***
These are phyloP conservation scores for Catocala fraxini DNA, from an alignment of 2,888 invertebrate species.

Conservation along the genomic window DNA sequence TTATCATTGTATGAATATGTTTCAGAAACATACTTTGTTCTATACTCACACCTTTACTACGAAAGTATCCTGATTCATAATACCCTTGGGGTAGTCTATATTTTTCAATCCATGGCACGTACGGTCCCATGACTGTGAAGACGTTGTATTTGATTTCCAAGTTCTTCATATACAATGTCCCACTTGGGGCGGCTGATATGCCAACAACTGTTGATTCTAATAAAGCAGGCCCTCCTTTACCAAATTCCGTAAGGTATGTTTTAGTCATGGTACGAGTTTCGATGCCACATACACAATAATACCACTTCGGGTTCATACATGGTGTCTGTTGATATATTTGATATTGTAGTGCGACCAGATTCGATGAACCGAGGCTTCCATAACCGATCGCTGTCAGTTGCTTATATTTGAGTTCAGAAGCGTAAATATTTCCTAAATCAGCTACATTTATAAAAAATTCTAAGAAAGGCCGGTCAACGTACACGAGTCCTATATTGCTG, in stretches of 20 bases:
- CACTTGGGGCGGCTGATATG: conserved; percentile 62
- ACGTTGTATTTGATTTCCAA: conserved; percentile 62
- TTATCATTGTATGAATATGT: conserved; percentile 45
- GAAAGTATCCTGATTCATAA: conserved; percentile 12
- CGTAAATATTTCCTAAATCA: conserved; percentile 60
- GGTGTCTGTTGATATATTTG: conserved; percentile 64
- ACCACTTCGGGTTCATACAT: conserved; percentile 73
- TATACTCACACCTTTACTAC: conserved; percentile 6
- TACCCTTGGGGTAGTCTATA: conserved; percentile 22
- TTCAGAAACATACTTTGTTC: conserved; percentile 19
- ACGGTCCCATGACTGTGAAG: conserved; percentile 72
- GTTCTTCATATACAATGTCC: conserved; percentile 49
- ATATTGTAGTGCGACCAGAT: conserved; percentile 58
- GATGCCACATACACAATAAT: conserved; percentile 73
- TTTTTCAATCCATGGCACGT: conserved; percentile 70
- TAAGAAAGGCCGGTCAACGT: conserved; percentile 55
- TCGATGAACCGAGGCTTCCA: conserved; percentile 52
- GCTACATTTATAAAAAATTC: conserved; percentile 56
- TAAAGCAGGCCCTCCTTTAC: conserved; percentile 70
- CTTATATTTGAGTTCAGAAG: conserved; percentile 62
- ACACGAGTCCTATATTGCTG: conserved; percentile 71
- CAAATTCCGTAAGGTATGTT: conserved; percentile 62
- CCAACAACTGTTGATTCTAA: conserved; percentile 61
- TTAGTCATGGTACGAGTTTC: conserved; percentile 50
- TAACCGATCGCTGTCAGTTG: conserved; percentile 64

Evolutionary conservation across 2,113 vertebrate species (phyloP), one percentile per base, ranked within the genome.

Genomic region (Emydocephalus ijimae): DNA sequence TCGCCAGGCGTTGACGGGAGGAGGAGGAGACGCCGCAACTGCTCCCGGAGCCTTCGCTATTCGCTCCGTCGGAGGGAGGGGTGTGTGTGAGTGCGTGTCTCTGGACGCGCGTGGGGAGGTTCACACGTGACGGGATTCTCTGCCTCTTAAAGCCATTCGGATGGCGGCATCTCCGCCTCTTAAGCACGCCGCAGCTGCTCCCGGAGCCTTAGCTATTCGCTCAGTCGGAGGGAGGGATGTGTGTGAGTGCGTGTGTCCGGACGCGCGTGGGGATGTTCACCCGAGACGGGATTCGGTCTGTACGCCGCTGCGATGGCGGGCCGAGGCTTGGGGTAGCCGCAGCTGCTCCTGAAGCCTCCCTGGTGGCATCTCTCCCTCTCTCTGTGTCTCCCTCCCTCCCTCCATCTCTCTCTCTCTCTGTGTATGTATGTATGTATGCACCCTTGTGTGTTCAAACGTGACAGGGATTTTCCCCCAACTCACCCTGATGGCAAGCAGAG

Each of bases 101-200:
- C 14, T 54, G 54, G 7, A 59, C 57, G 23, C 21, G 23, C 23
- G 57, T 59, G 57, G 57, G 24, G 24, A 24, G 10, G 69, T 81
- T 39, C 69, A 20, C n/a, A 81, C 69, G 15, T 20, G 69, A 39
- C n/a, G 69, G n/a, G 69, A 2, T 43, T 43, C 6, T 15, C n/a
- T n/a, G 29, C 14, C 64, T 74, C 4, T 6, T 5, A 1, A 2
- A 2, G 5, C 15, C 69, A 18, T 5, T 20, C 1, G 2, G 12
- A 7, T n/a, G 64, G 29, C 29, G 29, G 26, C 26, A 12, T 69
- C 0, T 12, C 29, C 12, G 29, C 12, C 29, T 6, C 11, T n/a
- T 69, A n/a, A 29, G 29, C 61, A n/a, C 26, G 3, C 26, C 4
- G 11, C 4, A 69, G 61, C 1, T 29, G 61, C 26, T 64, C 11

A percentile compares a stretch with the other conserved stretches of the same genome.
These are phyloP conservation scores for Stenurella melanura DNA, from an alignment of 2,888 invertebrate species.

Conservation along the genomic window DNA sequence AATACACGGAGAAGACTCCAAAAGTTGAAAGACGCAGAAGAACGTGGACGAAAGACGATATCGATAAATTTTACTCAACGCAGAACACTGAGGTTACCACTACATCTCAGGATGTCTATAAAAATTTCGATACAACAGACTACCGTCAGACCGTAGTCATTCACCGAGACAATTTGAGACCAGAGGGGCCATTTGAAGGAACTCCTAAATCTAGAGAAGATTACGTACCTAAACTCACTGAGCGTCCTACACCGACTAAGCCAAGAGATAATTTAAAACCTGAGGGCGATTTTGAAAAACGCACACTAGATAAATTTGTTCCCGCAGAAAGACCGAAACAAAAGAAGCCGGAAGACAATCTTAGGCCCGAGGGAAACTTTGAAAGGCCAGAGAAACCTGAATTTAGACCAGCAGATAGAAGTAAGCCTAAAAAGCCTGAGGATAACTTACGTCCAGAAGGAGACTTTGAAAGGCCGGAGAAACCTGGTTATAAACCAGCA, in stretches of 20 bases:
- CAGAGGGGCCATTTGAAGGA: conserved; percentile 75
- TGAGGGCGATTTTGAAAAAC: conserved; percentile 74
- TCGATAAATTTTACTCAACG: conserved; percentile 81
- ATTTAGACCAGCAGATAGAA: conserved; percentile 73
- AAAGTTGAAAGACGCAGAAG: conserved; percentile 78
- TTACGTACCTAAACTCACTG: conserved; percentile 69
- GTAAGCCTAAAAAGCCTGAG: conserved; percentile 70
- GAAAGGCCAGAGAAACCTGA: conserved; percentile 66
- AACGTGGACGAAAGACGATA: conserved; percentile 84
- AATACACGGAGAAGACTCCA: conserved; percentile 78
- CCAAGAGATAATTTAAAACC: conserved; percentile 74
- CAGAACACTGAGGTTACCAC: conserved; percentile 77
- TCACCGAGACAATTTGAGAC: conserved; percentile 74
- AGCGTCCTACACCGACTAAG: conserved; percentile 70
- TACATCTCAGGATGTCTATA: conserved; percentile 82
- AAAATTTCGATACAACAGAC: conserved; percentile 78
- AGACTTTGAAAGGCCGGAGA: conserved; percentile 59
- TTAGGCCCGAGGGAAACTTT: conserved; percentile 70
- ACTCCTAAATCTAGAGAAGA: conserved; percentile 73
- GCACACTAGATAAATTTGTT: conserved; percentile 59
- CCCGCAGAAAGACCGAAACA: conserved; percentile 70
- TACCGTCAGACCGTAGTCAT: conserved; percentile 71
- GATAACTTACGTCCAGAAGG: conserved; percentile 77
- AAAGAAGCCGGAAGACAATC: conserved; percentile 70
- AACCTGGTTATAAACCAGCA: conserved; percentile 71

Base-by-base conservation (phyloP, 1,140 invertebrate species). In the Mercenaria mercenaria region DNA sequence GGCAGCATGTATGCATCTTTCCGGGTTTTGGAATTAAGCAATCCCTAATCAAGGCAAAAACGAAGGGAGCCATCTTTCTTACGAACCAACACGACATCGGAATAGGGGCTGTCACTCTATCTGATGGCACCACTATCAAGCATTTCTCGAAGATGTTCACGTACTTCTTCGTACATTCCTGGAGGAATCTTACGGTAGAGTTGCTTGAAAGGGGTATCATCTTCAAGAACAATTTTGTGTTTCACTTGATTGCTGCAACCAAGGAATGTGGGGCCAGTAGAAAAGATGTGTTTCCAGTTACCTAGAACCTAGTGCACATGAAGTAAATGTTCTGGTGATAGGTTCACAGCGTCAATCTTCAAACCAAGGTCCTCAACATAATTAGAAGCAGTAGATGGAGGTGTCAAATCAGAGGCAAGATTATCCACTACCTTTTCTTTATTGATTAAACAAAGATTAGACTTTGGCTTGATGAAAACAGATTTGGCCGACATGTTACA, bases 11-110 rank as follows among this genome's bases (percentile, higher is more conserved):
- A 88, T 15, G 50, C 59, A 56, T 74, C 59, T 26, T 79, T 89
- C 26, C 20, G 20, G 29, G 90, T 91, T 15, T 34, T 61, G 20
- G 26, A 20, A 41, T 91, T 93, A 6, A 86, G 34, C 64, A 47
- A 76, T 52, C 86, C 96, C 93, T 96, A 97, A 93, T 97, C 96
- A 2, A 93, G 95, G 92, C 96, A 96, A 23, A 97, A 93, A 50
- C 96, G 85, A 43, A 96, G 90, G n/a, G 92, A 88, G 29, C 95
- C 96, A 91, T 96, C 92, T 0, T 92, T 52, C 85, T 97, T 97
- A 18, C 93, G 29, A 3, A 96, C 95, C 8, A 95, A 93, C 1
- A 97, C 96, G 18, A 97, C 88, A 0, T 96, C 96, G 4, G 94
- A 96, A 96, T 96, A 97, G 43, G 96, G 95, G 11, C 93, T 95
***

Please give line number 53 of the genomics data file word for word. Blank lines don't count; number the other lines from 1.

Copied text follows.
- AATACACGGAGAAGACTCCA: conserved; percentile 78